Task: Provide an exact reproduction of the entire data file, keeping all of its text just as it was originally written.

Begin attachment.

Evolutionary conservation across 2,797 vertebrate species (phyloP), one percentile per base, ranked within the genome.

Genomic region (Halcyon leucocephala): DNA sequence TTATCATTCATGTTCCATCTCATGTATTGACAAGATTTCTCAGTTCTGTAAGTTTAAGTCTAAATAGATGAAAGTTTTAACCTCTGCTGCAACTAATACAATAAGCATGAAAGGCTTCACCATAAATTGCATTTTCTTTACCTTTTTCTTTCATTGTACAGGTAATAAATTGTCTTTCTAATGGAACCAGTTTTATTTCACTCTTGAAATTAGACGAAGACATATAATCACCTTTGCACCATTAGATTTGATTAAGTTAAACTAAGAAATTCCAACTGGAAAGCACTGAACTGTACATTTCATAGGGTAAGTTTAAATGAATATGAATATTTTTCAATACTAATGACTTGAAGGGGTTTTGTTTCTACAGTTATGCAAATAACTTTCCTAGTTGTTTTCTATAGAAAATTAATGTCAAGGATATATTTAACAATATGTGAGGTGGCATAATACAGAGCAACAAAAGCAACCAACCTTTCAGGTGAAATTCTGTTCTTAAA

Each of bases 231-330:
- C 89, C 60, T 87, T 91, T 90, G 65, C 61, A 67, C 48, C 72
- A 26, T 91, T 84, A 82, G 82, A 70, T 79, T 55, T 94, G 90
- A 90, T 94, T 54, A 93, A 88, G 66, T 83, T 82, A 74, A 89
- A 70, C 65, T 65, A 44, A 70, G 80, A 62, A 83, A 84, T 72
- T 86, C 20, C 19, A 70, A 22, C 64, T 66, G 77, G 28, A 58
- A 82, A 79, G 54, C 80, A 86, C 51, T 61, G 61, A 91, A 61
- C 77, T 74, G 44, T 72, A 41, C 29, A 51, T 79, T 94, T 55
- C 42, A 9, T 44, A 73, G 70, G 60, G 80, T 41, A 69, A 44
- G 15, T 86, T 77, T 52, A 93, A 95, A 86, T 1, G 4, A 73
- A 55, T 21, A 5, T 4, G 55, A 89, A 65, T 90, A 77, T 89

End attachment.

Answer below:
Evolutionary conservation across 2,797 vertebrate species (phyloP), one percentile per base, ranked within the genome.

Genomic region (Halcyon leucocephala): DNA sequence TTATCATTCATGTTCCATCTCATGTATTGACAAGATTTCTCAGTTCTGTAAGTTTAAGTCTAAATAGATGAAAGTTTTAACCTCTGCTGCAACTAATACAATAAGCATGAAAGGCTTCACCATAAATTGCATTTTCTTTACCTTTTTCTTTCATTGTACAGGTAATAAATTGTCTTTCTAATGGAACCAGTTTTATTTCACTCTTGAAATTAGACGAAGACATATAATCACCTTTGCACCATTAGATTTGATTAAGTTAAACTAAGAAATTCCAACTGGAAAGCACTGAACTGTACATTTCATAGGGTAAGTTTAAATGAATATGAATATTTTTCAATACTAATGACTTGAAGGGGTTTTGTTTCTACAGTTATGCAAATAACTTTCCTAGTTGTTTTCTATAGAAAATTAATGTCAAGGATATATTTAACAATATGTGAGGTGGCATAATACAGAGCAACAAAAGCAACCAACCTTTCAGGTGAAATTCTGTTCTTAAA

Each of bases 231-330:
- C 89, C 60, T 87, T 91, T 90, G 65, C 61, A 67, C 48, C 72
- A 26, T 91, T 84, A 82, G 82, A 70, T 79, T 55, T 94, G 90
- A 90, T 94, T 54, A 93, A 88, G 66, T 83, T 82, A 74, A 89
- A 70, C 65, T 65, A 44, A 70, G 80, A 62, A 83, A 84, T 72
- T 86, C 20, C 19, A 70, A 22, C 64, T 66, G 77, G 28, A 58
- A 82, A 79, G 54, C 80, A 86, C 51, T 61, G 61, A 91, A 61
- C 77, T 74, G 44, T 72, A 41, C 29, A 51, T 79, T 94, T 55
- C 42, A 9, T 44, A 73, G 70, G 60, G 80, T 41, A 69, A 44
- G 15, T 86, T 77, T 52, A 93, A 95, A 86, T 1, G 4, A 73
- A 55, T 21, A 5, T 4, G 55, A 89, A 65, T 90, A 77, T 89